1987 ~ Mio min Mio (as Jum-Jum/Benke)


Directed by Vladimir Grammatikov
Produced by Ingemar Ejve
Written by William Aldridge, Astrid Lindgren (novel)
Starring Christopher Lee, Christian Bale, Nicholas Pickard, Timothy Bottoms, Susannah York
Music by Benny Andersson, Anders Eljas
Cinematography Aleksandr Antipenko
Editing by Darek Hodor
Distributed by Sweden: Sandrew Metronome, United States: Miramax Films
Release date(s) Soviet Union: July 1987 (IFF), Norway: 18 August 1987 (IFF), Sweden: 16 October 1987, United States: May 1988
Running time 99 minutes
Country Sweden, Soviet Union, Norway
Language English, Swedish (dub), Russian (dub)
Budget SEK 55,000,000 (est.)
Gross revenue Sweden: SEK 17,799,205

Info & Plot

The film opens in modern Stockholm. Orphaned by his mother’s death and father’s disappearance, Bosse (Nicholas Pickard) suffers neglect by his guardians Aunt Edna (Gunilla Nyroos) and Uncle Sixten, as well as abuse from bullies. His best friend is Benke (Christian Bale), whose father Bosse envies. Running away one night to seek his own father, Bosse meets the kindly shopkeeper Mrs Lundin (Linn Stokke), who gives him an apple and asks him to mail a postcard. The postcard is addressed to the Land of Faraway, informing its King of Bosse’s impending journey there. After Bosse mails the postcard, his apple turns golden. Dropping the transfigured apple in shock, Bosse stumbles upon a genie (Geoffrey Staines) trapped in a bottle and frees it.

It turns out that this spirit has travelled from the Land of Faraway to seek Bosse, and that the golden apple is Bosse’s identifying sign. With the boy clinging to his beard, the genie transports Bosse to the Land of Faraway and sets him down on Green Meadow Island. There, Bosse discovers that his real name is Mio, and that his father is the King (Timothy Bottoms). Treated with love and indulgence, Mio leads an idyllic life on Green Meadow Island. He receives the horse Miramis as a gift from his father and makes friends with the local children. The latter include the farm boy Jiri, the shepherd boy Nonno, and the royal gardener’s son Jum-Jum, who turns out to be Benke’s double. Together, Mio and Jum-Jum learn to play pan flute music from Nonno.

However, not all is well. From a whispering well, Mio learns that an iron-clawed knight from the Land Outside, Kato (Christopher Lee), has been kidnapping children and making them his servants by ripping out their hearts and replacing them with stone. Those who refuse to serve him are transformed into birds and condemned to circle his castle in flight. Even his name induces terror when spoken.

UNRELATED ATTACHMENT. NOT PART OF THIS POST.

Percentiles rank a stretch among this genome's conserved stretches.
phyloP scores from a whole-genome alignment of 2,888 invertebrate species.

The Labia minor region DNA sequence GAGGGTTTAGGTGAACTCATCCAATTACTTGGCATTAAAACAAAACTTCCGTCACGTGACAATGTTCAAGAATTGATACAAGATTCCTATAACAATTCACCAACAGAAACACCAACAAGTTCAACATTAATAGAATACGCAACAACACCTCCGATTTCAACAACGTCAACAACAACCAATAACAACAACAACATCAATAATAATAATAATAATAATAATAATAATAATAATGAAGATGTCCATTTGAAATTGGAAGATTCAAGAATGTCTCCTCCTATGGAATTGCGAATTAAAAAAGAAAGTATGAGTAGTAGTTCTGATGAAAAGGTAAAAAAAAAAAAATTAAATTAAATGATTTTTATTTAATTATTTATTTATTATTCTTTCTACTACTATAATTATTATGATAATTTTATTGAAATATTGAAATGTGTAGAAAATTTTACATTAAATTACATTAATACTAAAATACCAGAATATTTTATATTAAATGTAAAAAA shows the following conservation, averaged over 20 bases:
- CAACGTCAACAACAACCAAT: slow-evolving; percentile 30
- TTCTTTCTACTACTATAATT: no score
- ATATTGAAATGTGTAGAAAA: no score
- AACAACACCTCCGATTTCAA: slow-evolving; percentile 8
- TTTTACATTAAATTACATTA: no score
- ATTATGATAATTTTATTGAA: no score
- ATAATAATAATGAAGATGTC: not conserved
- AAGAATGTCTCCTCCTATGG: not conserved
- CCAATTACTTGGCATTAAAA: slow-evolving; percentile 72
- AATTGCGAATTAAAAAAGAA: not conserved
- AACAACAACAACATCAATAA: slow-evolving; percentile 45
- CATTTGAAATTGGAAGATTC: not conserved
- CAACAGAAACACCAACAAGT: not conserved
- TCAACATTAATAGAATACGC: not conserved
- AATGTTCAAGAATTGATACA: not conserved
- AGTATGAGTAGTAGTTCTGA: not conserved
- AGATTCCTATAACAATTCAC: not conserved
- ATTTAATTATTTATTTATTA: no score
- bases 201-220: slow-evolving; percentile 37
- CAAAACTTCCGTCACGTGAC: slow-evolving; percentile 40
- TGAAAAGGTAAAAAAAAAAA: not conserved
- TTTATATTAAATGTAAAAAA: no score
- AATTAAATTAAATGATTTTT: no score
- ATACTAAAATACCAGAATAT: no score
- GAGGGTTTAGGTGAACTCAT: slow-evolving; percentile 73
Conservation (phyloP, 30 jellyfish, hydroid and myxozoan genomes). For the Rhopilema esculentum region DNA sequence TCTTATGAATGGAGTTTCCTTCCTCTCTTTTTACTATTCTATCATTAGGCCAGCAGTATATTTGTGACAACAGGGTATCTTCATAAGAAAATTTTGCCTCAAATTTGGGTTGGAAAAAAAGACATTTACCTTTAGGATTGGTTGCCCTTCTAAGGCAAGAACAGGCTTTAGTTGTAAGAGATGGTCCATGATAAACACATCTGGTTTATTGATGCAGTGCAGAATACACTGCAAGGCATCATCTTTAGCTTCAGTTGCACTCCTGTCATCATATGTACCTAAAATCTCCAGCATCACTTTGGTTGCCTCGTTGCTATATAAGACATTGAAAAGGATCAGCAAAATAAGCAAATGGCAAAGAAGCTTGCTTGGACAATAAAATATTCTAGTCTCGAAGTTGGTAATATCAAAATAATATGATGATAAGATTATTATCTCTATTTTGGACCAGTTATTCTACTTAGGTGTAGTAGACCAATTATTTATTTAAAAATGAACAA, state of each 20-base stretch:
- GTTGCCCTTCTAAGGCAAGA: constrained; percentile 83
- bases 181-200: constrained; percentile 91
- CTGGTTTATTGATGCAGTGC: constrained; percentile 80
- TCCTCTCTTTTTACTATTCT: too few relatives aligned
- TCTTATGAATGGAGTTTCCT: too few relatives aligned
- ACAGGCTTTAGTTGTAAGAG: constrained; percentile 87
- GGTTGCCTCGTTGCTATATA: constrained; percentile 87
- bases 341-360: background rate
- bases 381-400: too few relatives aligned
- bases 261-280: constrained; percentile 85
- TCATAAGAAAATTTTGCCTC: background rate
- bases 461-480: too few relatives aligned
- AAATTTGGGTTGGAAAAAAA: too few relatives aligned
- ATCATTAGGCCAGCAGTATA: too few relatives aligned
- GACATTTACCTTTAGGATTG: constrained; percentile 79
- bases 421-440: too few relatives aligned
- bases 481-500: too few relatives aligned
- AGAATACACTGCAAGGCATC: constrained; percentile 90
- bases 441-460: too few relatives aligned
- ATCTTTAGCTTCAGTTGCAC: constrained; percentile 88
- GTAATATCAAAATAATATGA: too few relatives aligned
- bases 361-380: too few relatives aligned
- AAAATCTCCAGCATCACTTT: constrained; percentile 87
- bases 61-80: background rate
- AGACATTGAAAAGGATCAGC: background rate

With Jum-Jum and Miramis, Mio leaves Green Meadow Island and journeys to the Forest of Mysteries, where he tears his cape on the briars. The Weaver Woman (Susannah York) receives the boys at her house, mending Mio’s torn cape and sewing a new lining into it. Hearing the Bird of Grief[ lament for Kato’s victims, and told that the Weaver Woman’s daughter Millimani is among them, Mio gradually learns of his long-prophesied destiny to confront Kato in the Land Outside.

Journeying to the Land Outside, Mio and Jum-Jum meet Eno (Igor Yasulovich), a hungry old man living in a cave, and offer him food. In gratitude, Eno tells them to seek a weapon against Kato from the Forger of Swords, who has been imprisoned and enslaved by Kato in the Blackest Mountain beyond the Dead Forest. Meanwhile, Kato’s servants capture Miramis. The boys are forced to continue their journey on foot, pursued by Kato’s servants through the Dead Forest and the Blackest Mountain. Separated in the mountain’s tunnels, the boys find each other by playing their pan-flutes. They finally reach the Forger of Swords (Sverre Anker Ousdal), who tells the boys about Kato’s stone heart and provides Mio a sword capable of penetrating it.

Mio and Jum-Jum journey to Kato’s castle, where they are captured and imprisoned. Kato throws Mio’s sword into the lake outside the castle. However, Mio discovers that his newly-lined cape turns him invisible when worn inside-out, and reclaims his sword with the help of Kato’s birds. Armed and invisible, he escapes and makes his way to Kato’s chamber, eluding the castle guards. Taking off his cloak, Mio challenges Kato to combat and eventually slays him. Turning into rock, the dead knight crumbles into pieces. Mio picks up Kato’s stone heart and holds it outside a window, where it transforms into a bird and flies away.

Kato’s birds turn back into children, Jum-Jum and Miramis are freed, and Kato’s castle collapses into ruin. The Dead Forest begins to revive. Returning to Green Meadow Island, the children rejoin their families, and Mio rejoins his father. On this happy note, the film ends.

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